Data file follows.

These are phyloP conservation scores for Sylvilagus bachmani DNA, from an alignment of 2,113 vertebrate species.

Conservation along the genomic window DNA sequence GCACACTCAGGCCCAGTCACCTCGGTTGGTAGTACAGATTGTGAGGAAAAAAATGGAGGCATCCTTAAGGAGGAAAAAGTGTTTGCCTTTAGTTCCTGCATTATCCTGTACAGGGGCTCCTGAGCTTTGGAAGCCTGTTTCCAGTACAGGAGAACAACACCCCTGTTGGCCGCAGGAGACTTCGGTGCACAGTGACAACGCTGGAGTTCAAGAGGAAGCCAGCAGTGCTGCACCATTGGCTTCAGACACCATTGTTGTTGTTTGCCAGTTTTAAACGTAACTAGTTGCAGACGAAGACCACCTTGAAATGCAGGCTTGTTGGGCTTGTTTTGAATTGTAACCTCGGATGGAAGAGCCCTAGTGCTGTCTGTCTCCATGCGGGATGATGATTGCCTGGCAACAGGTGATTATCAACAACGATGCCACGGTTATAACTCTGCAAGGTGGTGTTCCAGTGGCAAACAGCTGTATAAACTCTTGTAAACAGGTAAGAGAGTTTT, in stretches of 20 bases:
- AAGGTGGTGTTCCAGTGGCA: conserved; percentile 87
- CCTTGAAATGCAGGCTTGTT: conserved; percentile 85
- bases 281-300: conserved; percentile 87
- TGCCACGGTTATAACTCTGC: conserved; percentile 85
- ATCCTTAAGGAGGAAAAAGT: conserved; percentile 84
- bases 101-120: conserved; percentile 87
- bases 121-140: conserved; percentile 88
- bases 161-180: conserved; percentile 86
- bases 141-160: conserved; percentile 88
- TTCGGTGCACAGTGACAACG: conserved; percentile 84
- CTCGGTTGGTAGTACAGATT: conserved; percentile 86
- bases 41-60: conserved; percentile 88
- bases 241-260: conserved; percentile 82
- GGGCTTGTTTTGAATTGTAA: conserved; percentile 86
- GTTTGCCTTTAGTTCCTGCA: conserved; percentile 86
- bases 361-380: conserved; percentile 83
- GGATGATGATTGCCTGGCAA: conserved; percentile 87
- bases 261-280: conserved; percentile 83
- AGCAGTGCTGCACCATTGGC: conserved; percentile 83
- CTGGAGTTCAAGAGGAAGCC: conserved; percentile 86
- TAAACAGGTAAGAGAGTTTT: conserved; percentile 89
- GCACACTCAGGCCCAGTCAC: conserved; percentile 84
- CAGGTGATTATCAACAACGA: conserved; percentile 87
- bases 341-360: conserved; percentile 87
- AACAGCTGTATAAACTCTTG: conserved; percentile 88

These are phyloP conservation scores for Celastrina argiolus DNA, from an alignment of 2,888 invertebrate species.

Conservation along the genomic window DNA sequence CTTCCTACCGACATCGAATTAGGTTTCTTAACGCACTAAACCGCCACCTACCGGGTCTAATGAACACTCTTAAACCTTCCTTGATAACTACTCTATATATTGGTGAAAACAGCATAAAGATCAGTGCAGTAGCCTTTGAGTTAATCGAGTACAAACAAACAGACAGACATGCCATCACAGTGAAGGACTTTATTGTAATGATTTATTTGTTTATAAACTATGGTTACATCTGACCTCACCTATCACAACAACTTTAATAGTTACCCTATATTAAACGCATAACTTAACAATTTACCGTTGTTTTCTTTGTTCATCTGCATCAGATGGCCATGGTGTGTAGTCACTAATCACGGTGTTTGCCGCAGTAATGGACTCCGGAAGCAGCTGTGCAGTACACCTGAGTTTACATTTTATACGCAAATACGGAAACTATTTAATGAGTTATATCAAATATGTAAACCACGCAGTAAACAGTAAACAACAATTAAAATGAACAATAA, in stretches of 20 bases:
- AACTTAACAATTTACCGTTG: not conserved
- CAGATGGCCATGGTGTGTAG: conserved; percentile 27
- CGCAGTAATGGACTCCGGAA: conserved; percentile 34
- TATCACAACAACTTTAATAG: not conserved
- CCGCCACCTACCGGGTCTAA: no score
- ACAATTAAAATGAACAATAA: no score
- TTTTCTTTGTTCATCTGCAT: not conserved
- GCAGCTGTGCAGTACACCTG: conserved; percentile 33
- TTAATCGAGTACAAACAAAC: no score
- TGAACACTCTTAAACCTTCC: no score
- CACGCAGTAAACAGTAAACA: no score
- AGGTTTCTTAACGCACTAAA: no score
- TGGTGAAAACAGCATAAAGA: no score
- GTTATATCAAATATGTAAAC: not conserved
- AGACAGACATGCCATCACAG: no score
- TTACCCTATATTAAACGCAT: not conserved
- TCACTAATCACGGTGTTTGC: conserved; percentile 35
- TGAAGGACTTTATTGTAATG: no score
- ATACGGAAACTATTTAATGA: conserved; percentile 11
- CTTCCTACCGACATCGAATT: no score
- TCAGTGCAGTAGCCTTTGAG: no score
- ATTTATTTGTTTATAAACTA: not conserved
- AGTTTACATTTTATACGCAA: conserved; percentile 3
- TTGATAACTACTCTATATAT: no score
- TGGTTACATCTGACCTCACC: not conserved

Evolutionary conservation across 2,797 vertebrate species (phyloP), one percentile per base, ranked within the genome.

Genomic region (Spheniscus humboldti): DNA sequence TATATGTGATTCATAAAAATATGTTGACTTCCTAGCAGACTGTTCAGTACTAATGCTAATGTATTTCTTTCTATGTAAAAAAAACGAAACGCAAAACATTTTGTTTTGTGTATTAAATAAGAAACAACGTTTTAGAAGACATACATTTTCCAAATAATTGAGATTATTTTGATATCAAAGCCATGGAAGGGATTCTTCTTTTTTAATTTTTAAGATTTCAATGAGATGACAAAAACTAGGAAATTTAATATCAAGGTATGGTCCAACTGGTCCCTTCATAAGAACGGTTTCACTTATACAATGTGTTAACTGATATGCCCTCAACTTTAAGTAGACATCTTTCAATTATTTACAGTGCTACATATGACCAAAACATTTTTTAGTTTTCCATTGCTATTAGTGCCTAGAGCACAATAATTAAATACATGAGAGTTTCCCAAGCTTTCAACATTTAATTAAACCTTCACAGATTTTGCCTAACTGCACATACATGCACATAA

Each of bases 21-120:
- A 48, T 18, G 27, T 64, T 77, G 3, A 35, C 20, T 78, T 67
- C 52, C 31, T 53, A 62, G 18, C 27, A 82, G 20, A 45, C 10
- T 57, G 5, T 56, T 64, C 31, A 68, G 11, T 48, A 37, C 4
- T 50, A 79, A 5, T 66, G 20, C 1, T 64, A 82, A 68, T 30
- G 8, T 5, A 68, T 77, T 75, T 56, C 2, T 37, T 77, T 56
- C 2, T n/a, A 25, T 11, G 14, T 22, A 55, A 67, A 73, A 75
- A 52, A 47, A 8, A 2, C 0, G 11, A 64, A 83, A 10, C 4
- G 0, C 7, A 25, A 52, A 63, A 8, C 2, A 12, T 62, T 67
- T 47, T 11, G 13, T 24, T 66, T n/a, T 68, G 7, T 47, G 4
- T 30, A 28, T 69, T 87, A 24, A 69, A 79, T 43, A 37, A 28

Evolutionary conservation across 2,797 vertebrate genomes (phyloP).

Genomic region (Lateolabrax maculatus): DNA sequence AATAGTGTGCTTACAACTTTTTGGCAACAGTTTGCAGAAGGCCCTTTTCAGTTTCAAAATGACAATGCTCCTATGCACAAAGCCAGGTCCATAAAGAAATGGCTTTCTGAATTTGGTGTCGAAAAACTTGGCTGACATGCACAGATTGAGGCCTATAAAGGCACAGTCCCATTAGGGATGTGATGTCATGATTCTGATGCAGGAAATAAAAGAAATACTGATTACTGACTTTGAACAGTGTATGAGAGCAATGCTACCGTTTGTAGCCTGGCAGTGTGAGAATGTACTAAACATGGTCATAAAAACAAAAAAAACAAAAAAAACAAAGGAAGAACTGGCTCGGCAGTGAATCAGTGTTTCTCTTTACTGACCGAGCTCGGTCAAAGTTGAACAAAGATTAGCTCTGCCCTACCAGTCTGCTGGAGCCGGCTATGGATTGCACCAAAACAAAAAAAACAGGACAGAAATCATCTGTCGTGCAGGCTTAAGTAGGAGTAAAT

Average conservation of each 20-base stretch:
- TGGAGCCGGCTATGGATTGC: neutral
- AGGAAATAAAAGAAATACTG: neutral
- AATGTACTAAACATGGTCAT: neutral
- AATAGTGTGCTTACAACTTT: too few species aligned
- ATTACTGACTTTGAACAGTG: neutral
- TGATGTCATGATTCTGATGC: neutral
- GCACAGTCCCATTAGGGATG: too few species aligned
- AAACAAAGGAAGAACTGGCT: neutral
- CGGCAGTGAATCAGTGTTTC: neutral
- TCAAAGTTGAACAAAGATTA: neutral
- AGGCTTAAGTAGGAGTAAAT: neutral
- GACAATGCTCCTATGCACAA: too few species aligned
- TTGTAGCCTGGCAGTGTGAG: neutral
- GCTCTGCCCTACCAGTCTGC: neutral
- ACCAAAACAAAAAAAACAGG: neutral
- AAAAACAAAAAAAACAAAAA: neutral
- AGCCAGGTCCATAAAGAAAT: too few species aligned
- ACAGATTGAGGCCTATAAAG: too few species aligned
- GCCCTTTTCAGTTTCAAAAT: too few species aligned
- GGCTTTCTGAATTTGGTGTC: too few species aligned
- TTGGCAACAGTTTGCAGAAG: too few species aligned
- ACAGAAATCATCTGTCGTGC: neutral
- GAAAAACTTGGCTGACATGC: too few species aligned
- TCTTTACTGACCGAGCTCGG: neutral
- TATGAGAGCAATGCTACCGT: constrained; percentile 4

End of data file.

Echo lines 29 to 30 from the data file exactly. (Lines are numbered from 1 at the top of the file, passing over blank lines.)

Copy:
Conservation along the genomic window DNA sequence CTTCCTACCGACATCGAATTAGGTTTCTTAACGCACTAAACCGCCACCTACCGGGTCTAATGAACACTCTTAAACCTTCCTTGATAACTACTCTATATATTGGTGAAAACAGCATAAAGATCAGTGCAGTAGCCTTTGAGTTAATCGAGTACAAACAAACAGACAGACATGCCATCACAGTGAAGGACTTTATTGTAATGATTTATTTGTTTATAAACTATGGTTACATCTGACCTCACCTATCACAACAACTTTAATAGTTACCCTATATTAAACGCATAACTTAACAATTTACCGTTGTTTTCTTTGTTCATCTGCATCAGATGGCCATGGTGTGTAGTCACTAATCACGGTGTTTGCCGCAGTAATGGACTCCGGAAGCAGCTGTGCAGTACACCTGAGTTTACATTTTATACGCAAATACGGAAACTATTTAATGAGTTATATCAAATATGTAAACCACGCAGTAAACAGTAAACAACAATTAAAATGAACAATAA, in stretches of 20 bases:
- AACTTAACAATTTACCGTTG: not conserved